The term ‘quality’ can mean different things to different people. This is especially true when it comes to HVAC installations. To some contractors, quality may simply mean installing equipment that (hopefully) meets local codes, while to others, it may mean making substantive changes to an entire home, including modifying ductwork and adding insulation.
Most homeowners do not know what a quality HVAC installation entails, as they may be more focused on the price than the process — at least initially. Only when the equipment is installed do they become very aware of whether or not it’s working reliably, keeping them comfortable, and saving money on their energy bills. If they have chosen a contractor who has a quality control process in place, they can rest assured, knowing that their equipment was likely installed correctly to begin with and that their new system will provide years of comfort and energy savings.
WHAT QUALITY LOOKS LIKE
As seen in a recent poll taken by The ACHR NEWS (see Figure 1), contractors differ in the ways in which they ensure their technicians have installed a system correctly. A large majority either have a quality control person on staff who checks each installation in the field, or else they have their technicians fill out comprehensive checklists to document that the system is operating as intended. Still, quite a few contractors seem to wait for callbacks to determine whether or not a system was installed correctly.
How do you ensure your technicians install HVACR equipment correctly?
A. Quality control person or manager checks each job. [49 votes] (26%)
B. Technicians must fill out comprehensive checklists with all systems measurements at the end of each job. [108 votes] (57%)
C. Nothing — we wait for callbacks to indicate if there’s a problem. [32 votes] (17%)
FIGURE 1: Contractors differ in the ways in which they ensure their technicians have installed a heating and/or cooling system correctly.
That’s a big concern to David Holt, director of business training and coaching at National Comfort Institute Inc. (NCI), who said that a typical HVAC system in North America only delivers 57 percent of its rated capacity to the building, usually due to airflow or temperature change issues. Many times, these conditions exist for one or more of the following reasons:
- Improper duct design;
- Poor installation practices;
- Damaged duct systems;
- Restrictive grilles and registers;
- Dirty blower wheels and heat exchange surfaces;
- Restrictive air filtration;
- Improper combustion performance; and/or
- Inappropriate refrigerant levels.
“Unless each of these areas is properly measured and evaluated, you can’t be sure the system is delivering the results the customer deserves,” he said. “Having a quality control process that is measurable and repeatable is the only way to guarantee the performance of the systems you install for your customer. If you don’t measure the performance on every installation to confirm it is working as the manufacturer intended, then you are simply guessing.”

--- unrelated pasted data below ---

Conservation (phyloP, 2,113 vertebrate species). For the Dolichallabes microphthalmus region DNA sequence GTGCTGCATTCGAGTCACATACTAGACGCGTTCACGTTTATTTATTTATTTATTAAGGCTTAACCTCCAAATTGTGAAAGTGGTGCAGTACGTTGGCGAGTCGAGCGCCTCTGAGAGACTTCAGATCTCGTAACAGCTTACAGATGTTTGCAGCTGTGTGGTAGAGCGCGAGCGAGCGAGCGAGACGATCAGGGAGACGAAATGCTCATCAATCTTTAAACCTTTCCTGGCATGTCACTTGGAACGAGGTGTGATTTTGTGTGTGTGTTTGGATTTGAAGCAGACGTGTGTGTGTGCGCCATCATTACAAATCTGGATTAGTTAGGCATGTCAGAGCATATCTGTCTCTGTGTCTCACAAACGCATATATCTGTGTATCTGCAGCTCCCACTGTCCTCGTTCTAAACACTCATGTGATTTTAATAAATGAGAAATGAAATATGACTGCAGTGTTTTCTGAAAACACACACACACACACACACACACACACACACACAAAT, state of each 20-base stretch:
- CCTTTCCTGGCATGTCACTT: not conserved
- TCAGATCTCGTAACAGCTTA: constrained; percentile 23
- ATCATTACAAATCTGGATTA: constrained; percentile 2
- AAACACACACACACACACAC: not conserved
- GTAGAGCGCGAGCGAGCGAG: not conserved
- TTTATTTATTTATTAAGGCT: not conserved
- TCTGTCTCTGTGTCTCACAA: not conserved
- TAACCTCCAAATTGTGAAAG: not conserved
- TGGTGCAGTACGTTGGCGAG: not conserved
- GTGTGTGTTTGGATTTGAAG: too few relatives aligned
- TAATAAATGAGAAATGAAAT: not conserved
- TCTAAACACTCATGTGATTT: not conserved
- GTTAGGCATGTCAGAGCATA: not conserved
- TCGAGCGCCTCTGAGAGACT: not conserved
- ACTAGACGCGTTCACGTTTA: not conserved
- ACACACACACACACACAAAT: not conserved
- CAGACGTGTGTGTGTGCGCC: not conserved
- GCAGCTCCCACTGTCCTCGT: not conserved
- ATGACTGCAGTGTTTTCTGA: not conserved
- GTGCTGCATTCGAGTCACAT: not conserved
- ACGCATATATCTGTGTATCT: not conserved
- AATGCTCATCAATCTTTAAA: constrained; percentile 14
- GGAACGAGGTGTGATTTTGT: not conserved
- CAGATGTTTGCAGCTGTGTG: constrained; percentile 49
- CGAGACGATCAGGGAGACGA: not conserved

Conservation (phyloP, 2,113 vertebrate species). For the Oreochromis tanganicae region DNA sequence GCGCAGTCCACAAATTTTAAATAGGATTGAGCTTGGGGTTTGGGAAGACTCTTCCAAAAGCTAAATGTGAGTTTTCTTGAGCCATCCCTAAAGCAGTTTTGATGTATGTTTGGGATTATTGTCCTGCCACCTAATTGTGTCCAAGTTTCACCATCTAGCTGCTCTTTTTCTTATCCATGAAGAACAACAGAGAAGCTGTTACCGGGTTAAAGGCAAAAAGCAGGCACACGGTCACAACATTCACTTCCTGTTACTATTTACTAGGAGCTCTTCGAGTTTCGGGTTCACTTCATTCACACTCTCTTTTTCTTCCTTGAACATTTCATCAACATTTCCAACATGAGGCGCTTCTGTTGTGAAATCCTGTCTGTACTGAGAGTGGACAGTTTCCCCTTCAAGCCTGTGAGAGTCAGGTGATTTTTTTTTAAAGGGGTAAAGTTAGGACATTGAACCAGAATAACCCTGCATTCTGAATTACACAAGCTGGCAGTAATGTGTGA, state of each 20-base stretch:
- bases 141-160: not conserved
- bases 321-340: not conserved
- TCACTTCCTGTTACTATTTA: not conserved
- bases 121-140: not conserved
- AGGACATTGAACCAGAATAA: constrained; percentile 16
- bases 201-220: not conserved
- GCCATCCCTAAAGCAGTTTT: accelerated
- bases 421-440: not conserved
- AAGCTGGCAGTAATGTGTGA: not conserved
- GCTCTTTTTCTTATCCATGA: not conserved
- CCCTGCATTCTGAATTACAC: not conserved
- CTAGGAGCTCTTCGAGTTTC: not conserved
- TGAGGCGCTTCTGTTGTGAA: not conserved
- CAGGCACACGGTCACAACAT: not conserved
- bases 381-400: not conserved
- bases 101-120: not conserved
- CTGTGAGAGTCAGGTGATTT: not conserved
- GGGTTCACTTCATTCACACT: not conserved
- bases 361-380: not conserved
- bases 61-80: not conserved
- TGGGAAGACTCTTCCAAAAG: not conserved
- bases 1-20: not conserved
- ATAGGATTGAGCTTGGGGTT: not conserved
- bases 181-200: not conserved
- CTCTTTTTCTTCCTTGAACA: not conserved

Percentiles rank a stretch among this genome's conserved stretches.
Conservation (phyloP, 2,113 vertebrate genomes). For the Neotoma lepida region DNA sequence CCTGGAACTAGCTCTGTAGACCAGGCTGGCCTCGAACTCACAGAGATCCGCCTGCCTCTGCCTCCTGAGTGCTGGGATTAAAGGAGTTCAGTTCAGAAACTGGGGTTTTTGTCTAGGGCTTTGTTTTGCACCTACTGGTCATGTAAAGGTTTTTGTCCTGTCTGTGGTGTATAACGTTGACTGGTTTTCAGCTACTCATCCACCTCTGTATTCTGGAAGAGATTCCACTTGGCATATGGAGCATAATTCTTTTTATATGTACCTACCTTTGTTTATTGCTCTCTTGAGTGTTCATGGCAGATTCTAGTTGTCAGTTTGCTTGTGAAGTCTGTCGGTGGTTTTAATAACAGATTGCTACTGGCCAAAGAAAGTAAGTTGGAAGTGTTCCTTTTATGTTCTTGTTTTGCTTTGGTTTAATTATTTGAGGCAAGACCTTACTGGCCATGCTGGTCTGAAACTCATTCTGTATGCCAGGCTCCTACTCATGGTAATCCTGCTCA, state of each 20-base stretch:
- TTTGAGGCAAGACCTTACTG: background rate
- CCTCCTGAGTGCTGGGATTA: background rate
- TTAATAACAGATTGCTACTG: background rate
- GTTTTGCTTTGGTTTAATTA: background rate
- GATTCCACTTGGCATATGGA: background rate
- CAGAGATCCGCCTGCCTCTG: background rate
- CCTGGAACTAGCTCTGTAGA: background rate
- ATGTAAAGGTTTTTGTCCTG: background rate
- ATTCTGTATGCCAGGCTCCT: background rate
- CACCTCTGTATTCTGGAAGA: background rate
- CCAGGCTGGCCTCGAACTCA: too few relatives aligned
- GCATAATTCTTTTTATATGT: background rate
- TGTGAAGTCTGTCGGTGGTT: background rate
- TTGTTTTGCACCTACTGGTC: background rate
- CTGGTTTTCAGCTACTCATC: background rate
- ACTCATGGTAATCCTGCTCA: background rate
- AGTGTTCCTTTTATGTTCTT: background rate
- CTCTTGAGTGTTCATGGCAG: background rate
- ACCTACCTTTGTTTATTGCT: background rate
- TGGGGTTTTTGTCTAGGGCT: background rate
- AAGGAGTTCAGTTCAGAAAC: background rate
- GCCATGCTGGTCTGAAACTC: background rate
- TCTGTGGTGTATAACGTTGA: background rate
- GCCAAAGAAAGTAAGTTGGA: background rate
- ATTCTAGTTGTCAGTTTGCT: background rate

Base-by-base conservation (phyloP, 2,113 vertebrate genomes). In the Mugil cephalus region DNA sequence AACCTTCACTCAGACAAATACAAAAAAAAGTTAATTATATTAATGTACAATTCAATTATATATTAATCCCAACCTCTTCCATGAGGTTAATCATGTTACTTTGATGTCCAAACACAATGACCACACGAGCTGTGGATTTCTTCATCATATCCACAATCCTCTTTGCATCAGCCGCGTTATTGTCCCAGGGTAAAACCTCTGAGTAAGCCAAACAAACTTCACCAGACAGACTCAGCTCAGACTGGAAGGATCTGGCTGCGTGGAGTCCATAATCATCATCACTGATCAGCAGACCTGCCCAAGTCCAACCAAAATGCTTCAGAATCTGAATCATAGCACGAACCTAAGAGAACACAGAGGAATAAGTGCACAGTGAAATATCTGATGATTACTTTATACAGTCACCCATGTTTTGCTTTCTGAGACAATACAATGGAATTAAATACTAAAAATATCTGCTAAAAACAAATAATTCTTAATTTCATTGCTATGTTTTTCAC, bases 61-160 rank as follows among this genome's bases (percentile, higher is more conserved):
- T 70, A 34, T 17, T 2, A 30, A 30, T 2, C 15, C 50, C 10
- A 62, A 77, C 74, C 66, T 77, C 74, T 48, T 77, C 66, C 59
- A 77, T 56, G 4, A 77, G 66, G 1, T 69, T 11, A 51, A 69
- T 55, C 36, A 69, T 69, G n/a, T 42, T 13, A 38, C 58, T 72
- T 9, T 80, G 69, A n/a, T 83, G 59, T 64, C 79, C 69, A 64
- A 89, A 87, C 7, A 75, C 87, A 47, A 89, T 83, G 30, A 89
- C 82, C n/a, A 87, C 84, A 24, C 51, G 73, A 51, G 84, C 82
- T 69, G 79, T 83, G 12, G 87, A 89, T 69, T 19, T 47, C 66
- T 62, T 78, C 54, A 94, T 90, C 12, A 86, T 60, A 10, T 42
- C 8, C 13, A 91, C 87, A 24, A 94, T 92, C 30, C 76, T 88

David Peavey, owner of PV Heating and Air in Atlanta, subscribes to that philosophy as well, which is why every new system installed by his company is double-checked by a specially trained auditor who makes sure nothing was missed during the installation.
“I’ve built my business based on quality installations, and we strive to be the best,” he said. “If you’re not auditing your crews, how do you ensure that your quality is as high as it needs to be? If people aren’t getting checked and critiqued and coached, they’re a lot more likely to let stuff slide.”
That is particularly the case during long, hot summers, when installers are often tired and burned out by the end of the day. At 5 p.m., they may not have the energy to fine-tune a system, so having a fresh pair of eyes come in to ensure everything was installed correctly is essential, said Peavey.
“We do really complex installs that include a lot of ductwork modifications, so we need someone to test and balance everything after each installation,” he said. “We want to make sure the system is performing the way it was designed to perform and that the airflow is exactly where it needs to be. That kind of testing requires a person with a skill set that’s different from the installer’s, which is why we have people who are specifically trained to do these audits.”
Having someone check each installation is an expensive proposition, but it is an integral part of the company and not something that Peavey ever plans on changing.
“When we started our company, we wanted to be known as the best in the business, rather than just a box swapper,” he said. “It’s always been part of our strategy to provide a different approach that includes back-end testing. My goal is to always do everything right, and I’ve proven that you can do that and make money doing it.”